The drugs for depression (SSRIs) and anti-psychotics for Schizophrenia were both discovered accidentally (through observing the effects they had on people). In both cases they are treating symptoms, not underlying causes. Yes they have an effect on people, because they change brain chemistry.

    Anti-psychotic drugs can reduce particular acute symptoms of schizophrenia at first onset, but they are a blunt instrument that come at a cost. They have serious side-effects, including shrinkage of the brain over time, serious heart conditions and permanent involuntary muscle movements. Some people have described anti-psychotics as a chemical straight jacket. Thorazine was early on referred to as a “chemical lobotomy”

    There is also some evidence that many schizophrenic patients fare better without drugs in the long run (or fare better if they come of the drugs after taking them to manage acute symptoms at first)

    That’s not a prescription on my behalf. I am not a doctor, and I am certainly not going to give blanket advice about taking drugs or not taking drugs.

    There is debate within medicine and psychiatry about whether SSRIs are effective. Such debate is also reflected in the mainstream press, and that’s a good thing

    Mental illness is real, and it needs to be treated, but there is much evidence that the current psychiatric model is wrong, and that treatments are therefore ineffective.

  4. Hi James,

    I do agree with much of what you have said, which is more nuanced in my opinion than the original piece. I don’t disagree that the mind is incredibly complex, and that diseases of the physical body, the brain as an example, might be qualitatively different to illnesses of the mind. However, the physical does inform the mental (genetic, hormonal, and even anatomic/structural factors). There’s no real body/mind dichotomy. Just as there is a huge diversity of physical health conditions, there is a diversity of mental health conditions. I agree with you that mental illnesses might be a level more complex than physical illnesses – but this is precisely why you can’t just lump them all together and speak about mental illnesses as if they are homogenous. Chris dismisses pharmacological treatment of all mental illnesses with the glib line:

    “Mental illness is a disease of society. This means that the best treatment within our existing society is based on increased social support and attention.”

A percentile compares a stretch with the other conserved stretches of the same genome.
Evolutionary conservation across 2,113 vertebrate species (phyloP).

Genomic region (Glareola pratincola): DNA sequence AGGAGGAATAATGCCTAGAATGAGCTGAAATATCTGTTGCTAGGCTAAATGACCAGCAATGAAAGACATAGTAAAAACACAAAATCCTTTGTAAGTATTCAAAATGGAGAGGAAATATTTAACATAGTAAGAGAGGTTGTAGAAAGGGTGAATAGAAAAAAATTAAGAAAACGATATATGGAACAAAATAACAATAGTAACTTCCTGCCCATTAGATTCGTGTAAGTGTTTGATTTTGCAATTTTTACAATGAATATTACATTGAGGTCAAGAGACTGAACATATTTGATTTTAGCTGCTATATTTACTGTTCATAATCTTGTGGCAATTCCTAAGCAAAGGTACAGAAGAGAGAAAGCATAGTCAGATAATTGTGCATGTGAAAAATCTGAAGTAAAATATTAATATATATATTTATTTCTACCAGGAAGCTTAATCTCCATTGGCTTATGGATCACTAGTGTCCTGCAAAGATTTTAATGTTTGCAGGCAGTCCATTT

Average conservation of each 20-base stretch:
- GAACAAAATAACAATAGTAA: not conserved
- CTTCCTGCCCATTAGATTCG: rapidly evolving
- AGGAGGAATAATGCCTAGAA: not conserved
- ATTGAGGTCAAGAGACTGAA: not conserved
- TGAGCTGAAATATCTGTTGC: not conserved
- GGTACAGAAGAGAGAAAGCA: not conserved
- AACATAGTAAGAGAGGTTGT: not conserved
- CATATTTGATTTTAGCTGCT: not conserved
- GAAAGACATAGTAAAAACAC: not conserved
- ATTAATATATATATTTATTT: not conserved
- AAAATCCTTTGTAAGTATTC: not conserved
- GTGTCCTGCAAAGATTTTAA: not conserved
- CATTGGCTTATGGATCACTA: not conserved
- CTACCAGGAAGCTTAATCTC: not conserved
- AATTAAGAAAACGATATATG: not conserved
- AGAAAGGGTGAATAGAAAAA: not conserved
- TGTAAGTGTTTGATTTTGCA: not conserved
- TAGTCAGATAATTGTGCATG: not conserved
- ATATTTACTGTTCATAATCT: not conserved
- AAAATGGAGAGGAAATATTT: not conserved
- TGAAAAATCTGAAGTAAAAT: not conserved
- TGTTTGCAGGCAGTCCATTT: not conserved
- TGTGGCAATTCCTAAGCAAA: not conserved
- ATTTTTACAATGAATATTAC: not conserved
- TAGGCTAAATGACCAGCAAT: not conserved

Firstly, the statement ‘mental illness is a disease’ is wrong – ‘mental illness’ is not one disease. It is a catch-all term just like ‘physical illness’. And as I argued in my post above, mental illnesses have a variety of causes and risk factors. There is a wealth of epidemiological evidence for this.

    Secondly, and more importantly, it’s wrong to dismiss pharmacological treatments of mental illness in this way. Of course, for many conditions, social support is very important, and may in fact be more important than pharmacological treatments. Cognitive behavioural therapy has also been shown to be very effective for some disorders – as effective as SSRIs for treating anxiety. But because that’s true for one type of drug treating one condition, it doesn’t mean that it’s true for treatments of other conditions, like bi-polar disorder or schizophrenia. This is just such a simplistic analysis.

    Regarding the DSM, of course there are valid criticism of what is or was included. However, the majority of conditions are unquestioned. Nobody is challenging the inclusion of the most common and well known conditions in the DSM – no one would claim that the various anxiety disorders, depression, bi-polar, schizophrenia, obsessive compulsive disorder, etc etc don’t exist. It’s right to be critical when natural variability in personality or behavioural traits are being overmedicalised and turned into diseases. But it just doesn’t invalidate the entire knowledge base that we have on mental illnesses.

    As I said, I think there some truths in the piece, but that the oversimplifation and sweeping statements are wrong and irresponsible. I appreciate your point of view though James, thanks for taking the time to explain your perspective.